Reader Survey Results: All About Millennials

On 1/16/2015 we examined some early returns from the 2014 Readership Segmentation Survey and I have finally found some time to dive deeper into that data. We’ll take a look at results from all demographics later this month but today’s post is going to cover results from the 25-34 age group.

Without a doubt, the largest increase in overall readership is from Millennials; having said that, their ethnic composition (80%+ Caucasian) and sex (nearly 55% male/45% female) mirrored those from other groups but that’s where things started to deviate.

Readership Share & Occupation

Rise of the millennials
Millennials not only experienced the largest increase among all demographics but they leapt ahead to occupy the largest ratio of readers.
career track
Millennials comprised the highest ratio of management related occupation while the only career tracks where Millennials were lower than other age groups were musicians, board members, and journalists.

Value, Satisfaction, & Engagement

The Millennial Mind
Compared to Gen X and Baby Boomers, Millennials read nearly twice the number of blogs every day and one of the dominant reasons is to find a better perspective and more personality than traditional media outlets. At the same time, they are generally less satisfied with all mediums of cultural news compared to their elder peers but have an especially low satisfaction rate for television, discussion forums, and print newspapers.
Social Engagement
Although they tend to read about 10 percent more culture blog articles per week than other age groups, Millennials are not as likely to engage with friends and colleagues every day about something they read at a culture blog. At the same time, they are far more likely to do so 1-3 times per week.

But Why?

One area where Millennials produced similar results to other age groups were the reasons why they read culture blogs, the only slight deviation was a higher desire for more personality.

In the end, it is important to keep in mind that the results are not intended to represent the insight of culture blog readers as a whole, rather, they are solely the responses from Adaptistration readers. Having said that, I still wanted to share the results from the nearly 500 respondents as it should provide some measure of broader understanding. We’ll examine the comprehensive results in a later post, until then, thank you to everyone who took the time to complete the survey!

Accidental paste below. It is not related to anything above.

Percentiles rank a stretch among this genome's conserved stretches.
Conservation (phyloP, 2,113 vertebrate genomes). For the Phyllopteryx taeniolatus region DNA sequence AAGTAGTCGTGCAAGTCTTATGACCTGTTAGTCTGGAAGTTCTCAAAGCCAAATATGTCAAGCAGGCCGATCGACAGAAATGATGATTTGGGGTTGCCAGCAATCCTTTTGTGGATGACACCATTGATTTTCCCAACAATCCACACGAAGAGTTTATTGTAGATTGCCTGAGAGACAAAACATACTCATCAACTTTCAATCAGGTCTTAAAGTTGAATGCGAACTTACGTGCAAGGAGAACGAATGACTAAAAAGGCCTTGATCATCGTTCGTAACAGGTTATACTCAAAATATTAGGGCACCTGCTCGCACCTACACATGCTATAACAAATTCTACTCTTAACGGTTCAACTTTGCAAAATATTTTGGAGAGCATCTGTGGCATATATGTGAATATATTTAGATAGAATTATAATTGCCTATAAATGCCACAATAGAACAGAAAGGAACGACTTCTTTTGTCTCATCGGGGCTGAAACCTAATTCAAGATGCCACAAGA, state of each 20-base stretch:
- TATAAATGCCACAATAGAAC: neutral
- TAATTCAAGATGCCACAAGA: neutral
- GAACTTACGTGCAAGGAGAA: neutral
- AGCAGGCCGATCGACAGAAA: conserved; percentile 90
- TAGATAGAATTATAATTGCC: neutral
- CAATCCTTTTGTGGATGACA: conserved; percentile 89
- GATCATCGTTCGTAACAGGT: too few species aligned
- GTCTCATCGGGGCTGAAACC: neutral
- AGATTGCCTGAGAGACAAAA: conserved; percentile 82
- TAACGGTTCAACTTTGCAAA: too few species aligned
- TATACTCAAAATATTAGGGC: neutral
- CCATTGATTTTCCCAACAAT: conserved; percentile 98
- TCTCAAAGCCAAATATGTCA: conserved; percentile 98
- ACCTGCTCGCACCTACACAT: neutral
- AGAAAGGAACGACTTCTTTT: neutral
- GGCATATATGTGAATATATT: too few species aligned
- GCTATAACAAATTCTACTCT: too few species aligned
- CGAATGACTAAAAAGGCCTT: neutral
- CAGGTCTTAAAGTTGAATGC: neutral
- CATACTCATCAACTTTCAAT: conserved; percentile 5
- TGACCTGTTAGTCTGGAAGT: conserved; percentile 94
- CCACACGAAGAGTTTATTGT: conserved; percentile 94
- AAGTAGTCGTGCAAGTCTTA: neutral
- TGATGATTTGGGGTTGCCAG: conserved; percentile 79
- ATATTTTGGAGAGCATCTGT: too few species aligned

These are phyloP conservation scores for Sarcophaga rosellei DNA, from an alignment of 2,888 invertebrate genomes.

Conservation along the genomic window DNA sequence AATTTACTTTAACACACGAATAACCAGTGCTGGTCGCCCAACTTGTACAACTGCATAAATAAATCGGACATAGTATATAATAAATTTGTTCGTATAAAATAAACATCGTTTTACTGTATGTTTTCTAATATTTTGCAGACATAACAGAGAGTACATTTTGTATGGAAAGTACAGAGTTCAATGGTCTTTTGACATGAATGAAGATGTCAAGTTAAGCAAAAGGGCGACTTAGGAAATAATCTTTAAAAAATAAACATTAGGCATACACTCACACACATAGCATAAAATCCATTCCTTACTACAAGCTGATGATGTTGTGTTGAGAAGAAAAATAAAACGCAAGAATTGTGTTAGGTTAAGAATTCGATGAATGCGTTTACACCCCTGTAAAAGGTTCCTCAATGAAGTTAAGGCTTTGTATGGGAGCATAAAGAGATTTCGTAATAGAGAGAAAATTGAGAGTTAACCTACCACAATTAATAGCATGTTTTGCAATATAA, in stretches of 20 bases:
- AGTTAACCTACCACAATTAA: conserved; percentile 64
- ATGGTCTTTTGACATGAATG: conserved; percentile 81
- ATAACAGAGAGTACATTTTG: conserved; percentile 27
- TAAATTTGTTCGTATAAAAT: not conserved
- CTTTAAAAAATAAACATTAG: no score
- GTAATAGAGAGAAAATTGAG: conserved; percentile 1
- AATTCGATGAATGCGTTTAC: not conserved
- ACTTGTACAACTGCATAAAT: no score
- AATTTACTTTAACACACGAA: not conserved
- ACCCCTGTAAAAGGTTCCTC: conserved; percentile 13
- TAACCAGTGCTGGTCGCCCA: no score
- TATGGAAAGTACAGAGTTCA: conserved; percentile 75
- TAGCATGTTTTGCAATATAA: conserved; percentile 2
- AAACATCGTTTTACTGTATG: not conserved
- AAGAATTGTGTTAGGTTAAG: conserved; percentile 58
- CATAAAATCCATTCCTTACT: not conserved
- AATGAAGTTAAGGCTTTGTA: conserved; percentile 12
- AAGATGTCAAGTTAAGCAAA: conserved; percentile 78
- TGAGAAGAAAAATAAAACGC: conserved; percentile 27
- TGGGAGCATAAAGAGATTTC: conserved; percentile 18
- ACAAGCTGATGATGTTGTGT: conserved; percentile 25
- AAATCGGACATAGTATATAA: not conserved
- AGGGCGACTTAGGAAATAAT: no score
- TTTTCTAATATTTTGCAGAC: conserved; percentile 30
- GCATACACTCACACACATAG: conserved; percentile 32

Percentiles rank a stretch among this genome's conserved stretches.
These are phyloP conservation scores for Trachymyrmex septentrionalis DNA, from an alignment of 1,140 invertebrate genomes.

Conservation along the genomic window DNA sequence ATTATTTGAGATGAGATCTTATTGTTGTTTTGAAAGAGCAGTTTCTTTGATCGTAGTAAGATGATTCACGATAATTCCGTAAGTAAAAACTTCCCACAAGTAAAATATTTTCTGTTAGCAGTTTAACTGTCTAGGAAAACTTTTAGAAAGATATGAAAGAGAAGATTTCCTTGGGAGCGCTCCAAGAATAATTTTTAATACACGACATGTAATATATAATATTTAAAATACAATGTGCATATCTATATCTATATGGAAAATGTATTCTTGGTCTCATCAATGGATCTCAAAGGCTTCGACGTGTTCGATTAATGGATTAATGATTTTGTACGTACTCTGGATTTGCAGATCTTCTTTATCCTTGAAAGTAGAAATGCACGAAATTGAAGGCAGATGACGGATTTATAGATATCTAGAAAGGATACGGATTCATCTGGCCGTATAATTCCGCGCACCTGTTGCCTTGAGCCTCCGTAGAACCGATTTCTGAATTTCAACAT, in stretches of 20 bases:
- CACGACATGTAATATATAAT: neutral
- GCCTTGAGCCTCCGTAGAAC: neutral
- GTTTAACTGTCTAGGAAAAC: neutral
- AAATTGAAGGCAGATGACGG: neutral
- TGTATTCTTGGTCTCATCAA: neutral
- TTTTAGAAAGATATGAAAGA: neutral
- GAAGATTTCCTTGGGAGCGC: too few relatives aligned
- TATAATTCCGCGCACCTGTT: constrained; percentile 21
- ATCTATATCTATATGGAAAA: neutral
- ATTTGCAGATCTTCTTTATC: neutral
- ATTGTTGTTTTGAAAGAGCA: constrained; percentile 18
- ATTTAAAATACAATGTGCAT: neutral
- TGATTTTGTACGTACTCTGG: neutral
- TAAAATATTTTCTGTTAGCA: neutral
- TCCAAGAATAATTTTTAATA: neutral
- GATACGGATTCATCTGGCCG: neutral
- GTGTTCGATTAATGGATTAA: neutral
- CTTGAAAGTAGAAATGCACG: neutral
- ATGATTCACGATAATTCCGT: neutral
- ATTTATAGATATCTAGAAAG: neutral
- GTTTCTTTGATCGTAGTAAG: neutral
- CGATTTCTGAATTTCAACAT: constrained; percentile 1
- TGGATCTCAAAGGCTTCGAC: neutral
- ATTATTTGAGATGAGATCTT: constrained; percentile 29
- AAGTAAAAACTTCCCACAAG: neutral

Here’s a little something special for those you you that like big infographics…

Adaptistration 2014 Reader Survey Millennials


About Drew McManus

"I hear that every time you show up to work with an orchestra, people get fired." Those were the first words out of an executive's mouth after her board chair introduced us. That executive is now a dear colleague and friend but the day that consulting contract began with her orchestra, she was convinced I was a hatchet-man brought in by the board to clean house.

I understand where the trepidation comes from as a great deal of my consulting and technology provider work for arts organizations involves due diligence, separating fact from fiction, interpreting spin, as well as performance review and oversight. So yes, sometimes that work results in one or two individuals "aggressively embracing career change" but far more often than not, it reinforces and clarifies exactly what works and why.

In short, it doesn't matter if you know where all the bodies are buried if you can't keep your own clients out of the ground, and I'm fortunate enough to say that for more than 15 years, I've done exactly that for groups of all budget size from Qatar to Kathmandu.

For fun, I write a daily blog about the orchestra business, provide a platform for arts insiders to speak their mind, keep track of what people in this business get paid, help write a satirical cartoon about orchestra life, hack the arts, and love a good coffee drink.

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5 thoughts on “Reader Survey Results: All About Millennials”

  1. Great infographic. It wasn’t surprising at all to see that 88% find blogs beneficial for their news. I wonder if we took this say 10 years ago how much different that would be. There is definitely a shift in thinking compared to my age group (1970s kids), but it seems to be getting smaller as more and more of us are starting to get online.

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